Many years ago when I was young, I was intrigued with the early explorers of the west. I remember reading an account of Jim Bridger when he returned to St. Joseph, Missouri, from trapping beavers in the Yellowstone country.
A newspaper reporter asked Jim, “You travel all over the northwest exploring and trapping. Do you ever get lost?”
Jim stood there for a moment, stroking his beard. “Nope. Never got lost, but I got confused for about three weeks one time.”
Well, George and I hiked up Halcott Mountain, which rises into the clouds at 3,547 feet. It has no marked trail, but I was sure there would be a herd path that many people follow.
I remember Halcott from the time I climbed the 35 High Peaks of the Catskills several years ago. It is steep. No, it’s very steep and seems to never lessen. I know many of you have seen this mountain. There’s a small parking spot at the trailhead on Route 42, or the Notch, as you head down through the mountains. As you drive along the road, it seems like the mountains on both sides are right straight up.
We decided to follow the directions on the internet. It said to follow the stream up on the right side and finally cross over to the left and continue to the top. I guess we missed the part about taking the second stream down from the parking area. Our climb continued ever upward, but without a path, we were forced through huge patches of waist-high nettles. Thank God we didn’t wear shorts. By the way, there’s a trick when you deal with nettles: Never, I mean NEVER scratch them. If you just leave them alone, the stinging goes away in just a few minutes, but if you scratch them, you’ll be itching them for the remainder of the day.
As we finally reached the top of the mountain, I remembered when I climbed it before, we turned to the right and found the summit just a short ways away. Well, that didn’t happen. We walked quite a ways before George decided to go on the internet and load in the GPS coordinates that he found. We walked better than a half mile before heading further up the mountain. The coordinates led us to the top of the mountain, but it wasn’t Halcott. It was Sleeping Lion.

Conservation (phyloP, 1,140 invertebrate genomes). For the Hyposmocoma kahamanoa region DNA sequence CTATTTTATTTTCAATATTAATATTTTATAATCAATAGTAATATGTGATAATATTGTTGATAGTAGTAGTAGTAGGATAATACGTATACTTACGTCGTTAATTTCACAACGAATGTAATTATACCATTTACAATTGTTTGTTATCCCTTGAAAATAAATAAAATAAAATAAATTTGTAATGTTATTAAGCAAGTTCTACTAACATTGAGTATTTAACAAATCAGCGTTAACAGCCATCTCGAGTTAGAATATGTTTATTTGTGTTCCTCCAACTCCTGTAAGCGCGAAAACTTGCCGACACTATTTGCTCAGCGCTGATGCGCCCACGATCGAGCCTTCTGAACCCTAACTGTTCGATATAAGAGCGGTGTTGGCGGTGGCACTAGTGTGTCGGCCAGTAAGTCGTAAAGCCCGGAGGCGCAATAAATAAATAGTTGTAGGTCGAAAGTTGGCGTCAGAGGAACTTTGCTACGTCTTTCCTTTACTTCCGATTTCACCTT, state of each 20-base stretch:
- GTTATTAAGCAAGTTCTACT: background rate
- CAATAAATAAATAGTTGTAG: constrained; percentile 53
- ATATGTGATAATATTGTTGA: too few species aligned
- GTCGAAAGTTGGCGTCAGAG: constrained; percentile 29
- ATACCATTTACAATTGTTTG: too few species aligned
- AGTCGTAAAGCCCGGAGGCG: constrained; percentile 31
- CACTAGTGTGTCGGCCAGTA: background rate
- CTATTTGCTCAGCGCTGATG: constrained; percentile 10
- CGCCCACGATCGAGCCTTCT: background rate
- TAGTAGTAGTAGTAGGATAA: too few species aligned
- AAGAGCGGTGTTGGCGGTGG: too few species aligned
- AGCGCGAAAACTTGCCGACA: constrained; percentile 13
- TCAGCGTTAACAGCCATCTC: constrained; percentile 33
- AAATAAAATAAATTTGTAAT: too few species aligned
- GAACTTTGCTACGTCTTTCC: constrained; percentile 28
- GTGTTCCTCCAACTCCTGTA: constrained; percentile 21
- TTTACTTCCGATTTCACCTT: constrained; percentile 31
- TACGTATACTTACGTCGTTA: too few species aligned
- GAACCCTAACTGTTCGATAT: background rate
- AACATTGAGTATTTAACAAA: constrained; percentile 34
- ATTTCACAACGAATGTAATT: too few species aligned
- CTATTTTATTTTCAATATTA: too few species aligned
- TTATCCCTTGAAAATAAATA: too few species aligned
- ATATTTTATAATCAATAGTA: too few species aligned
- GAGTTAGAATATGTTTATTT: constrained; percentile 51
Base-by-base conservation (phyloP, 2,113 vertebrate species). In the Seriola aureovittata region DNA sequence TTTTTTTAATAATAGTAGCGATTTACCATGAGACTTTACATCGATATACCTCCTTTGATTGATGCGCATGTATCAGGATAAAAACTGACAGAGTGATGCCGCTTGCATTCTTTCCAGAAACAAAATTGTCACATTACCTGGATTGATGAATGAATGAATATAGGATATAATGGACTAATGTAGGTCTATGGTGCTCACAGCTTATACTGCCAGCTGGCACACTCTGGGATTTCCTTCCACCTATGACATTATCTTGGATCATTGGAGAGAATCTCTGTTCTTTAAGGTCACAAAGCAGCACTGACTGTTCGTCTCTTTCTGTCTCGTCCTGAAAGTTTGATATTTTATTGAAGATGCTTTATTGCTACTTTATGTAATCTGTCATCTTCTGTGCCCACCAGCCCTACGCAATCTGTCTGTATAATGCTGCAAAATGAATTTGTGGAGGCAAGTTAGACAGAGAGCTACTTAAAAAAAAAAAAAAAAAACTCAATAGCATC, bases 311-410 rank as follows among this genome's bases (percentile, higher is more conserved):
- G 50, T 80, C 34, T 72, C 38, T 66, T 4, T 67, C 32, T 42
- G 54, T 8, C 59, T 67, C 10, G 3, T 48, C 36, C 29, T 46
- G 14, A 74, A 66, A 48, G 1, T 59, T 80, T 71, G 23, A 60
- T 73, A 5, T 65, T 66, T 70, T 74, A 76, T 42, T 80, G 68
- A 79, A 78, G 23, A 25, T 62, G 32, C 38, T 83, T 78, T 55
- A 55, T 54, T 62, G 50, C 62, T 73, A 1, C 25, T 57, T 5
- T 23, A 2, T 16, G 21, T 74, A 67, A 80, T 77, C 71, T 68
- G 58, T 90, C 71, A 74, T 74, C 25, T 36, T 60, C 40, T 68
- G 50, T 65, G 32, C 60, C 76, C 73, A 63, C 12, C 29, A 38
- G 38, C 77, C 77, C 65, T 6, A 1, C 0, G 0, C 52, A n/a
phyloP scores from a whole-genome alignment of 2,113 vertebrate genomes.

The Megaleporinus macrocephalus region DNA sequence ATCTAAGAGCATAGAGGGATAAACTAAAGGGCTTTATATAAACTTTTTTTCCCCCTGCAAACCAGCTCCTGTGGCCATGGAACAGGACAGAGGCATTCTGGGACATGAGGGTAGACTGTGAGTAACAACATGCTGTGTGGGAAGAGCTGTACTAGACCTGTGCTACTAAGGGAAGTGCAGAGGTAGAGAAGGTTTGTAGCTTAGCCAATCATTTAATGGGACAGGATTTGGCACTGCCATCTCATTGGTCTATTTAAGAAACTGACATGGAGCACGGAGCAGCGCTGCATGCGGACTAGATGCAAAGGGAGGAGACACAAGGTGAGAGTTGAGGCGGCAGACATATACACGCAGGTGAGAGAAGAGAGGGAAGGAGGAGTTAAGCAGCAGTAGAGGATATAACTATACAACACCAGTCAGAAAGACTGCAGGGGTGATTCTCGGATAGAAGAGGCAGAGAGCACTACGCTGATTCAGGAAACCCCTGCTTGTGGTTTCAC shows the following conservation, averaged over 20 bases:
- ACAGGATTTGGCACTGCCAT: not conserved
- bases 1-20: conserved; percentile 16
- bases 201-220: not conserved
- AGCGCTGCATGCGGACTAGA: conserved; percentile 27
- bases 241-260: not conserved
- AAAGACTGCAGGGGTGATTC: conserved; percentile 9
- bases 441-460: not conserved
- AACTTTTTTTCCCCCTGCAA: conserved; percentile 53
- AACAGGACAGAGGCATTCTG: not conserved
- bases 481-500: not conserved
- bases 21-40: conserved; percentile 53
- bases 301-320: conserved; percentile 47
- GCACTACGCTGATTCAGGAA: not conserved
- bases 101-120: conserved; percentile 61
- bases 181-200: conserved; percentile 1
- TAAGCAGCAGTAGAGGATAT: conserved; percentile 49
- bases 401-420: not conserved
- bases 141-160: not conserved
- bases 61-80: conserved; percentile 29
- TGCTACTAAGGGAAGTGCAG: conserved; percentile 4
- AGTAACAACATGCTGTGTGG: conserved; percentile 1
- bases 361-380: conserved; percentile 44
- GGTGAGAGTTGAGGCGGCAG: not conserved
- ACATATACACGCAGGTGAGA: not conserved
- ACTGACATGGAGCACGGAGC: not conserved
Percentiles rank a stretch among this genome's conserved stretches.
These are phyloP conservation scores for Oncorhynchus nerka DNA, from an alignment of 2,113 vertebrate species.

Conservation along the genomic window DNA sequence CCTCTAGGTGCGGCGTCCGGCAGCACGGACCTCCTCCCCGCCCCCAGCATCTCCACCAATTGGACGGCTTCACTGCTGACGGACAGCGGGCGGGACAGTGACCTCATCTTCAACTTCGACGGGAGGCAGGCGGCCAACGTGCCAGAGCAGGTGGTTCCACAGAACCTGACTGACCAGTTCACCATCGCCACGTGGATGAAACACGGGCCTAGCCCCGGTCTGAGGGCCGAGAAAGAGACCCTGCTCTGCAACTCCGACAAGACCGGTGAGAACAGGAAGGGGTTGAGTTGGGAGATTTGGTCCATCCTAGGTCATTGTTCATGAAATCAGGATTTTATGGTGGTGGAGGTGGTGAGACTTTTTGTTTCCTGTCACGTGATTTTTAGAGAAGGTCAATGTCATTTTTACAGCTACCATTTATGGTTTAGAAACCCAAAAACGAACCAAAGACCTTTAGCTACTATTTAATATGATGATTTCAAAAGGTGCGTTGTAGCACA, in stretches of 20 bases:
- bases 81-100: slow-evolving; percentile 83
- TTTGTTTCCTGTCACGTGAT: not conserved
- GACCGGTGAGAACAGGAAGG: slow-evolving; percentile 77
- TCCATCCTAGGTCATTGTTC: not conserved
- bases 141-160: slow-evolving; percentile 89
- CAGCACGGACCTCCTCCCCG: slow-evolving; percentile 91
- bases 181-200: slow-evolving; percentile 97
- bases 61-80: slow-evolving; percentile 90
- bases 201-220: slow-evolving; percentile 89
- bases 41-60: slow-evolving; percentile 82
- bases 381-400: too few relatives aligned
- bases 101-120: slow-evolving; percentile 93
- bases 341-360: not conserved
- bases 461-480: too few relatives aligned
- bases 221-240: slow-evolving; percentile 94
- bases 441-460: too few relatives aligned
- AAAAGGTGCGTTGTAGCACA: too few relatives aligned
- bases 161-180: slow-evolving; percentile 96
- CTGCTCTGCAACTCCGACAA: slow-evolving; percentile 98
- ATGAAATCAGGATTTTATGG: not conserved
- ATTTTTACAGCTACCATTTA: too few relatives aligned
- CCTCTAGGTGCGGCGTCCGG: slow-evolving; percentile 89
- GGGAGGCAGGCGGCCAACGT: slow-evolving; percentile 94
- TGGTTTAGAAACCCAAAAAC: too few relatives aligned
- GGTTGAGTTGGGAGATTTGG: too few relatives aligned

We finally checked the map and discovered that we were about a mile and a half out of our way. After climbing all the way up from the highway, we weren’t about to give up the elevation, so we went in search of Halcott’s summit. We went back down from the peak and crossed the col, then up the second peak of the day. Finally, we reached the summit, which I recognized from years ago. We signed in at the canister and took the herd path nearly straight down over the steepest part of the mountain.
Three or four years ago when I climbed Halcott, I vowed I’d never climb it again. But there I was heading up again a step at a time. This goes to prove something: Never believe anything you read on the internet. On one of the Catskill hiking sites it said, “Halcott is a short, easy to moderate hike, four miles round trip – 3.25 hours.” Ha! That person had no idea, or they’re a super trail runner. It took us better than six hours. Besides that, it is so steep that when going down, your toes are crushed into the fronts of your hiking shoes.
Remember that vow I made? It will never happen again. Well, it depends on who invites me to go along.